Unfortunately, many will ultimately develop recurrence of their cancer. If residual lymphoma cells could be more easily detected in patients who appear to be in complete remission, additional therapy could be administered before patients develop lymphoma recurrence. A molecular test called the polymerase chain reaction (PCR) can detect lymphoma cells that cannot be seen under the microscope. These residual lymphoma cells cause recurrent lymphoma in patients who are in an apparent complete remission. Eradication of residual lymphoma cells is difficult and physicians have been trying to destroy them by a variety of treatments.
A vaccine is a substance that contains specific components that distinguish it as “foreign” to the body. The body’s immune system recognizes these specific components as “foreign” and activates the immune response against the foreign substance. Physicians at the National Cancer Institute have developed and tested a patient specific vaccine for treatment of patients with B-cell Lymphoma. The vaccine is derived from the lymphoma cells collected from each patient. The initial results of the vaccination program were recently reported in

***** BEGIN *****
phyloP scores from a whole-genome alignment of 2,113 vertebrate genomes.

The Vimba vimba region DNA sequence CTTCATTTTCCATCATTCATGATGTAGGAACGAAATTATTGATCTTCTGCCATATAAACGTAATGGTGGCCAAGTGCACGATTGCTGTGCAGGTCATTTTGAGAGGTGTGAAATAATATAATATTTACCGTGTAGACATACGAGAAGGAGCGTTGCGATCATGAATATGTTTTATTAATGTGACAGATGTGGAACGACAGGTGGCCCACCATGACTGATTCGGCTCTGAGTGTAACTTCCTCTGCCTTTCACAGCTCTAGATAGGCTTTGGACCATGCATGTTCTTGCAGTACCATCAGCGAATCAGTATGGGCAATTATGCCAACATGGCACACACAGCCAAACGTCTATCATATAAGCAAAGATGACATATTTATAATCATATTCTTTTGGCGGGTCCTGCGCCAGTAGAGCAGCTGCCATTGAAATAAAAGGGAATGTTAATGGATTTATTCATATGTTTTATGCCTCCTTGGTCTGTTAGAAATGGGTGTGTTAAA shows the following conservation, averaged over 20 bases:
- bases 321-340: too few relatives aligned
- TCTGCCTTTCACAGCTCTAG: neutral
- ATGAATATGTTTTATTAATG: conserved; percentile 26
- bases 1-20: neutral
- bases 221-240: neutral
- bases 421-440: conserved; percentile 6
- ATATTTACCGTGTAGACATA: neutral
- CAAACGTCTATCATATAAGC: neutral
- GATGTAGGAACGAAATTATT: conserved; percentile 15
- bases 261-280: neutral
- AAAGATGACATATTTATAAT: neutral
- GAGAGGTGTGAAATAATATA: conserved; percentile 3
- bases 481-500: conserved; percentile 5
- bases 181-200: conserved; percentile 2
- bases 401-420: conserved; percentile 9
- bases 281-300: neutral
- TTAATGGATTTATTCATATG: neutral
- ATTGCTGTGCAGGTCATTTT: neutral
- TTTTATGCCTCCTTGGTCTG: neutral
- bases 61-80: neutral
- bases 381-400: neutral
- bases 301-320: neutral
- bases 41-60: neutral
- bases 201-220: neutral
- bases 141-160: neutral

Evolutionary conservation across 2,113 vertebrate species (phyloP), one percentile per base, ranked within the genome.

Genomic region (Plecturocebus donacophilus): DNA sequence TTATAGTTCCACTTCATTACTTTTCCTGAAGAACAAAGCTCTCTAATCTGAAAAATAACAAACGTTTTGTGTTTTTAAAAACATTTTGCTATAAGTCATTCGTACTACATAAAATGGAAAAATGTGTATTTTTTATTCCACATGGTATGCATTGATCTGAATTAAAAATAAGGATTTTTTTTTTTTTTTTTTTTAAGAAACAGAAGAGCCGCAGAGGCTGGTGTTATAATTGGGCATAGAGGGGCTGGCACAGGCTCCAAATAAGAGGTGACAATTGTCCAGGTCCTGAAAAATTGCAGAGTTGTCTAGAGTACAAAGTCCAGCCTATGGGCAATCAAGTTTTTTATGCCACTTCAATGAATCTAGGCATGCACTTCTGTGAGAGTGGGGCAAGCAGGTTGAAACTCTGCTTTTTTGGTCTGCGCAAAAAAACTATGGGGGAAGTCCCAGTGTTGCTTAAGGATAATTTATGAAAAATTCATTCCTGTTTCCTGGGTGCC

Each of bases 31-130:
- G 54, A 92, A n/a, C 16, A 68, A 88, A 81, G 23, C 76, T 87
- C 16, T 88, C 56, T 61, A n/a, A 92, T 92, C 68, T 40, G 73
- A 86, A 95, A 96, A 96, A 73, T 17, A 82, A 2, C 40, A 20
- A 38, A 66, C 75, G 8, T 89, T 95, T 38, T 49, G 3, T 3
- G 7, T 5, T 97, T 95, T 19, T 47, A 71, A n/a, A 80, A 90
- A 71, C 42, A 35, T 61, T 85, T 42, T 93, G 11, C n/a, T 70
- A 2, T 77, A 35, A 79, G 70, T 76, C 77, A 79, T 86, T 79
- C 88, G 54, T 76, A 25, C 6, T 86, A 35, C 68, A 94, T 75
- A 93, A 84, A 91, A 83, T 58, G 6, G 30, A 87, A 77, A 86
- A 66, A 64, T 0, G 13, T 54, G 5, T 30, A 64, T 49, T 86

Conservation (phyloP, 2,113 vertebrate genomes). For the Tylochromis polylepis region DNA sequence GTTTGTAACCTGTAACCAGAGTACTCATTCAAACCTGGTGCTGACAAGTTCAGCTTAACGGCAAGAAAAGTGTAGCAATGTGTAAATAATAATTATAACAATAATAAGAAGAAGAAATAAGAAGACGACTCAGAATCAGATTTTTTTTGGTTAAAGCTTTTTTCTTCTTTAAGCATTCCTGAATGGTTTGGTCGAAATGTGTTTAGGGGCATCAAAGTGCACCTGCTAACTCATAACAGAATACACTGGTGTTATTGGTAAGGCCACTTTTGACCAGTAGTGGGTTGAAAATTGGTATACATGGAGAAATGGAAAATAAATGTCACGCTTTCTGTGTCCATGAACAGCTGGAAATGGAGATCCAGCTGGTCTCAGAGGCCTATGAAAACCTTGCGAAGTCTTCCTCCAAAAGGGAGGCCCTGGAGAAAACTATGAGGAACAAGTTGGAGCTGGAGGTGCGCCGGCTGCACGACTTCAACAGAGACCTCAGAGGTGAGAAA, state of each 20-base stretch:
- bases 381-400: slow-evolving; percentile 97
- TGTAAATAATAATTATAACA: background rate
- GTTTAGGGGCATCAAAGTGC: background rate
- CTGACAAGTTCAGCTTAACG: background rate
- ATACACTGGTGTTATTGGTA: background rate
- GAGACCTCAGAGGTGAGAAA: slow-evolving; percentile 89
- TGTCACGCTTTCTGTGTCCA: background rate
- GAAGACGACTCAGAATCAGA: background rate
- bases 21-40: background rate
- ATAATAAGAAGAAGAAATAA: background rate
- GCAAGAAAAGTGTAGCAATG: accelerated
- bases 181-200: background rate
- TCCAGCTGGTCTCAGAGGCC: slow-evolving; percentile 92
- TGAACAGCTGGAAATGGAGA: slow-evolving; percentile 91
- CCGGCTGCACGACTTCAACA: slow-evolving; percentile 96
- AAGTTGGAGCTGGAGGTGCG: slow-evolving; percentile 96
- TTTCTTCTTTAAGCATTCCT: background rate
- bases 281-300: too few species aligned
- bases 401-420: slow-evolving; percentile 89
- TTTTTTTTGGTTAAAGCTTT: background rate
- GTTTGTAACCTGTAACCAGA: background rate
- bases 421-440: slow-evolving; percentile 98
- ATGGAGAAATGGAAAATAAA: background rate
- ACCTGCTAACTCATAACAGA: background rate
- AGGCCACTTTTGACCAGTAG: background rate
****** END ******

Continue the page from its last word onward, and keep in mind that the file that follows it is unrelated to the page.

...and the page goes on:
Nature Medicine. Twenty patients with B-cell lymphoma who were in complete remission by standard tests have been treated with the vaccine. In all patients evaluated using PCR, the test was positive for lymphoma cells even though the cells could not be otherwise detected. After 4 monthly vaccinations, 8 of 11 patients cleared their blood of lymphoma cells. With a minimum follow-up of 22 months, only 2 of 20 patients have had recurrence of their lymphoma.
This study shows that a vaccine derived from the lymphoma cells of an individual patient can eliminate residual lymphoma cells. This approach is extremely promising for preventing recurrence of lymphoma in patients who have responded well to chemotherapy. (Nature Medicine, Vol 5, No 10, pp 1171-1177, 1999)
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